red-stripe7. Gave the world sought after export products‬: Although Jamaican cuisine remains largely unknown around the world, Jamaican export products such Blue Mountain Coffee, Red Stripe Beer, Jerk Spice have been fully established worldwide, with Jamaican meat pies – patties growing in popularity. Blue Mountain coffee, for example, is one of the most expensive and sought after coffees in the world, with Japan importing the highest percentage – some 80 per cent. Jamaican Jerk has made its name globally, with its hot and spicy flavour a major appeal.

Not many beers and rums are as well known as red Stripe Beer as well as Wray and Nephew and Appleton Jamaica Rum are across the world. The latter noted as one of the top sellers among the elite in Europe.


 Jamaican sprinters Weir, Usain Bolt and Yohan Blake - Image via: jamaica-gleaner.com
Jamaican sprinters Weir, Usain Bolt and Yohan Blake – Image via: jamaica-gleaner.com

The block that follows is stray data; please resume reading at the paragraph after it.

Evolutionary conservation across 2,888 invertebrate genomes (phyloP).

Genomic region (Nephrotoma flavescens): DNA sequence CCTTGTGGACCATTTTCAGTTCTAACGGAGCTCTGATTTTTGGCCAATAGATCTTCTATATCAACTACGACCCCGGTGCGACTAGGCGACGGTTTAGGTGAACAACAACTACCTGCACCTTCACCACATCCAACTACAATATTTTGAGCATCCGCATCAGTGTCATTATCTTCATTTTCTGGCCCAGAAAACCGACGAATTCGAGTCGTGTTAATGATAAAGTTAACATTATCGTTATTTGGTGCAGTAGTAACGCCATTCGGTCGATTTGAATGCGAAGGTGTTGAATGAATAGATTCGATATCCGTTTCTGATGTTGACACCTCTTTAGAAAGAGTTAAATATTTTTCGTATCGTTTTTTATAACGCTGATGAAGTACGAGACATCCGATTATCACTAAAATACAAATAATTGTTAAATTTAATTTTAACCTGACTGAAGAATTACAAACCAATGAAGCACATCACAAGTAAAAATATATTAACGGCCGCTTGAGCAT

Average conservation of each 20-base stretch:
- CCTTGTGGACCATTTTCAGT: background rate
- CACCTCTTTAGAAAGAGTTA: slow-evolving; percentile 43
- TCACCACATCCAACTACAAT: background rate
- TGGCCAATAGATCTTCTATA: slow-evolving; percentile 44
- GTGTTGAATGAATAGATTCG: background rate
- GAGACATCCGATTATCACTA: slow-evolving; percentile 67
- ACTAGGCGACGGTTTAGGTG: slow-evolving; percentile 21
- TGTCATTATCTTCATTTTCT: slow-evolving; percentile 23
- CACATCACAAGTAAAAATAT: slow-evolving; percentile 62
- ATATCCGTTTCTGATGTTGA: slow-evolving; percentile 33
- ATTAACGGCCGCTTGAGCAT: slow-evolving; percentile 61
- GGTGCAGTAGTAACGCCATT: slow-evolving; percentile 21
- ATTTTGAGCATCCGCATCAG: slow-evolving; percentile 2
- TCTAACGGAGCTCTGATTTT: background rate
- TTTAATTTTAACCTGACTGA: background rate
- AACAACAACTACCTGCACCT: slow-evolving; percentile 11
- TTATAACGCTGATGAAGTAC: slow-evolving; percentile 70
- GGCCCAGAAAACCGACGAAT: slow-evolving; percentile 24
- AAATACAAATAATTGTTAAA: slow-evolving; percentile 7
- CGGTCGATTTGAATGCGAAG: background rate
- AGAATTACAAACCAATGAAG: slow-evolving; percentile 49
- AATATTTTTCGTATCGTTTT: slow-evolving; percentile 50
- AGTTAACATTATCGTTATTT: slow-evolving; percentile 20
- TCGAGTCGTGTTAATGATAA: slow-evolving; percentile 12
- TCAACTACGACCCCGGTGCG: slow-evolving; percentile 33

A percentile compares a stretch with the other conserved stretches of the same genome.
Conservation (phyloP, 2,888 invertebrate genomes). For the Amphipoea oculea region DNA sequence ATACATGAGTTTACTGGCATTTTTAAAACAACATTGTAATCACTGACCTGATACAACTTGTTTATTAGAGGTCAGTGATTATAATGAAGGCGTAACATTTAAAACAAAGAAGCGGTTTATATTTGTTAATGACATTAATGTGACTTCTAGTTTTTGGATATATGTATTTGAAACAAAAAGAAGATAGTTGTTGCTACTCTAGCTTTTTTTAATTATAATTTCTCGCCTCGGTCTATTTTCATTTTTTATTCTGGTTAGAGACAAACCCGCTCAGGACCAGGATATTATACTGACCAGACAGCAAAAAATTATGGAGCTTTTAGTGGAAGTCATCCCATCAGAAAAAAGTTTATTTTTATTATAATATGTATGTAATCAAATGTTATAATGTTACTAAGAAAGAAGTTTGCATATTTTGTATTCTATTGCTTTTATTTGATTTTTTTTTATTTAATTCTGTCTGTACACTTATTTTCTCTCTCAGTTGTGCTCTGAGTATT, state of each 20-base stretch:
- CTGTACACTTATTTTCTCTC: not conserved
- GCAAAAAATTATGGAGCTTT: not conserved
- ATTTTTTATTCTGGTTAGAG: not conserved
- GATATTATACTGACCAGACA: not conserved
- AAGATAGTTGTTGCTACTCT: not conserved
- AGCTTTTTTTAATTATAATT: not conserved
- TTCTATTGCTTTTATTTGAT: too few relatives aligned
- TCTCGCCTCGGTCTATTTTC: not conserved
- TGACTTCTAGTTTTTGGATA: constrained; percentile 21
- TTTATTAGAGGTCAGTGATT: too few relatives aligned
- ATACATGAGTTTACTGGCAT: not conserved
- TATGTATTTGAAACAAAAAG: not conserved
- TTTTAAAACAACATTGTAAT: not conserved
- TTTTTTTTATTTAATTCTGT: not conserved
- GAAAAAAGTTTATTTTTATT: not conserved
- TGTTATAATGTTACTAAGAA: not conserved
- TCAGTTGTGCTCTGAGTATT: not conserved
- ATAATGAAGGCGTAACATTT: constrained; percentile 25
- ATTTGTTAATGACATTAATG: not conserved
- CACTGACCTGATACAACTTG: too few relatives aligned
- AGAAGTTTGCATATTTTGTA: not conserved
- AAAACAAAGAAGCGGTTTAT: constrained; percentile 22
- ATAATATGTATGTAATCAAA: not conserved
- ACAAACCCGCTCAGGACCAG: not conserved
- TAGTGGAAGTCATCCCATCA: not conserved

8. Transformed the sport of Track and Field: Known as the ‘sprint factory’ of the world, Jamaica has produced some of the world’s greatest runners. Athletes such as Merlene Ottey, Veronica-Campbell-Brown, Shelly-Ann Fraser Pryce, and particularly Usain Bolt, the fastest man alive, have helped to transform the entire field of athletics from a fading sport to the most popular event at the Olympic Games.

Breaking record after record, Jamaican athletes have set new bars of achievement in world athletics and have given the world new sprint techniques and coaching tactics.


9. Inspired  confidence and courage through Bobsled): Since its historic participation in the Winter Olympic Games in Calgary, Canada in 1988, although hailing from a country where snow does not exist, the Jamaican bobsled team has been an example of courage, confidence and triumph over adversity for many people around the world. Many other nations from with tropical climates have since participated in the Winter Games, drawing inspiration from Jamaica. 


At the Sochi Winter Olympics in 2015, the Jamaica bobsled team was the centre of international media attention for the enduring glory they bring to the Games.